He left id Software for Ensemble Studios in June 1997.There, he has worked as a game designer on several of their Age of Empires titles, including Rise of Rome , Age of Kings , and The Conquerors . During this time, he was a frequent poster on the HeavenGames forums under the username ES_Sandyman. He ran an extremely popular series of threads, "Ask Sandyman", where forum members could ask him about anything they wanted.
Petersen was the Executive Producer for the movie The Whisperer in Darkness (2011) which was nominated for awards at the Chicago and Warsaw International Film Festivals. It was produced by H.P. Lovecraft Historical Society Motion Pictures in the style of a 1930s black and white horror movie.
He currently[ when? ] serves as the publisher of horror magazine Arcane: Penny Dreadfuls for the 21st Century.
Petersen took a professorship at The Guildhall at SMU in 2009 following the closure of Ensemble Studios, where he taught several courses on game design.
Petersen worked at Barking Lizards Technologies as their Creative Director, after leaving The Guildhall, and worked on their iOS release, Osiris Legends .
In mid-2013 Petersen led a highly successful Kickstarter campaign by his company, Green Eye Games, to produce the Cthulhu Wars boardgame. Over US$1,400,000 was raised achieving over 3,500% of the initial target. This success allowed the creation of more figures (60), map expansions and additional scenario options. In most, if not all, previous Cthulhu games "you strive to avert the impending catastrophe. But in Cthulhu Wars you ARE the catastrophe! The Great Old Ones have returned to claim the ruins of Earth, and you are one of them!".Green Eye Games also produced the unsuccessful kickstarter Cthulhu World Combat (iOS, Android, Windows, PSN, Xbox Live).
In June 2015, it was announced that Petersen and Greg Stafford had returned to Chaosium Inc.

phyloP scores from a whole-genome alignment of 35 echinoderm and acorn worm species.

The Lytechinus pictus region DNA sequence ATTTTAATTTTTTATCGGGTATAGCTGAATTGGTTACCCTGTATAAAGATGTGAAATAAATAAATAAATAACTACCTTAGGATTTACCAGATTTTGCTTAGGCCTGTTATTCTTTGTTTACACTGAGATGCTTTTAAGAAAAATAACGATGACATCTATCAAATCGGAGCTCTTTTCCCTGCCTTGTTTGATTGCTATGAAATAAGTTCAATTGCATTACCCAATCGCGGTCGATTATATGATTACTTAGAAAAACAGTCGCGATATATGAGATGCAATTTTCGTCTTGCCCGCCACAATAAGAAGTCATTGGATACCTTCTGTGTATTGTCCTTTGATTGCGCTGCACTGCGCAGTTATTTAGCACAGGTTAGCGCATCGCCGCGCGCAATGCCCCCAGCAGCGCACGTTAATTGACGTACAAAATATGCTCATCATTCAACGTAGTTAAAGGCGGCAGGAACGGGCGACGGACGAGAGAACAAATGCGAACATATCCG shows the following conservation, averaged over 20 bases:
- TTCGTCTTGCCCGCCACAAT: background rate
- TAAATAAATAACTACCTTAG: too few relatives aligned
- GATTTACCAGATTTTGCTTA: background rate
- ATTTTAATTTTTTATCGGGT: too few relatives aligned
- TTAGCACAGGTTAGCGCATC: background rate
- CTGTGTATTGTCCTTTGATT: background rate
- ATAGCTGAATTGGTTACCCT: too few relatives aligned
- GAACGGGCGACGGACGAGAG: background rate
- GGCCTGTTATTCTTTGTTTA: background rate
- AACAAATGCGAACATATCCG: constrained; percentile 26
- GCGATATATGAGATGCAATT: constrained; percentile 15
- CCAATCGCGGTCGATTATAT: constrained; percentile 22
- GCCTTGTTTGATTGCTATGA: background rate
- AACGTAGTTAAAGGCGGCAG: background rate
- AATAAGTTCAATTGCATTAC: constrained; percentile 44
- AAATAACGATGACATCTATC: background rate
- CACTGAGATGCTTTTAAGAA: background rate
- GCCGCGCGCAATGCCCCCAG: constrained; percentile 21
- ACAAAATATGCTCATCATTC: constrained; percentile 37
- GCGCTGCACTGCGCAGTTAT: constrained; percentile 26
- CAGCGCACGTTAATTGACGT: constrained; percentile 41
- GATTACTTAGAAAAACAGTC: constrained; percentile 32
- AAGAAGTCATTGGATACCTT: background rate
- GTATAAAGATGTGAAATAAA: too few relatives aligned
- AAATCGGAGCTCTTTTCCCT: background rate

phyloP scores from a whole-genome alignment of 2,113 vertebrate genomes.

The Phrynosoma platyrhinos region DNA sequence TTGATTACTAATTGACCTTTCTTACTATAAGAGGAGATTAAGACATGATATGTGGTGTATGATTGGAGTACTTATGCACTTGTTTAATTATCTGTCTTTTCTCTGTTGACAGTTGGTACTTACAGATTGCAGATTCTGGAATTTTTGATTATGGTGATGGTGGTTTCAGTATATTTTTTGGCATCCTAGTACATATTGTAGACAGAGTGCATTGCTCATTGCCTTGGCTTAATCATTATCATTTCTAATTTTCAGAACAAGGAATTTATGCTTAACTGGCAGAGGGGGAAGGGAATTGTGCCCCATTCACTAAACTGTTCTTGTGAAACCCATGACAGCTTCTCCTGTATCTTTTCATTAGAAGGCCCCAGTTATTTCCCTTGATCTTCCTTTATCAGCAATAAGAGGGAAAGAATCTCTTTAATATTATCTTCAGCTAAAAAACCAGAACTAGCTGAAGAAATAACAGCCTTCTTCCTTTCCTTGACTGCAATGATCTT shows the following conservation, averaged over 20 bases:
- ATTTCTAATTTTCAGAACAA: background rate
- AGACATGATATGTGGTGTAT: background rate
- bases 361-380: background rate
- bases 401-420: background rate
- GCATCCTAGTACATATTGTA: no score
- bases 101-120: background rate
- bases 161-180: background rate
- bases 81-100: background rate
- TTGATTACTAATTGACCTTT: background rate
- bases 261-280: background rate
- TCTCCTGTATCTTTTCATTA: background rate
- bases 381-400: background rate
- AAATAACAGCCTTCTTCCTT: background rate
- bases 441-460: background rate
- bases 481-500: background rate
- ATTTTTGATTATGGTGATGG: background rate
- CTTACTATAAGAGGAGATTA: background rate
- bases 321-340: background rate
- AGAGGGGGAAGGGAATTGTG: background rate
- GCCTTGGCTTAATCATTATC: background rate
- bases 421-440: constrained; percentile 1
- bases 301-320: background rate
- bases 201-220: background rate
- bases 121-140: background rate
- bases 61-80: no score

Petersen is a member of The Church of Jesus Christ of Latter-day Saints, but sees no conflict between his faith and his design of games involving Satanic elements. While working on Doom, he said to John Romero: "I have no problems with the demons in the game. They're just cartoons. And, anyway, they're the bad guys."
Sandy is married, has five children, and nine grandchildren.
Basic Role-Playing (BRP) is a role-playing game system which originated in the RuneQuest fantasy role-playing game. The BRP standalone booklet was first released in 1980 in the boxed set release of the second edition of RuneQuest. Greg Stafford and Lynn Willis are credited as the authors. A percentile skill-based system, BRP was used as the basis for most of the games published by Chaosium, including Call of Cthulhu, Stormbringer, and Elfquest.
Call of Cthulhu is a horror fiction role-playing game based on H. P. Lovecraft's story of the same name and the associated Cthulhu Mythos. The game, often abbreviated as CoC, is published by Chaosium; it was first released in 1981 and is currently in its seventh edition, with many different versions released. It makes use of Chaosium's Basic Role-Playing (BRP) system, with special rules for Sanity.
Chaosium Inc. is one of the oldest publishers of role-playing games still in existence. Established by Greg Stafford in 1975, its first title was the board game White Bear and Red Moon, set in Stafford's fictional fantasy gaming world of Glorantha. Over the years Chaosium has published many acclaimed and award-winning games. These include the roleplaying games RuneQuest, set in Glorantha, and Call of Cthulhu, based on the stories of H.P. Lovecraft.
RuneQuest is a fantasy role-playing game first published in 1978 by Chaosium, created by Steve Perrin and set in Greg Stafford's mythical world of Glorantha. RuneQuest is notable for its system, designed around percentile dice and with an early implementation of skill rules, which became the basis of numerous other games. There have been several editions of the game.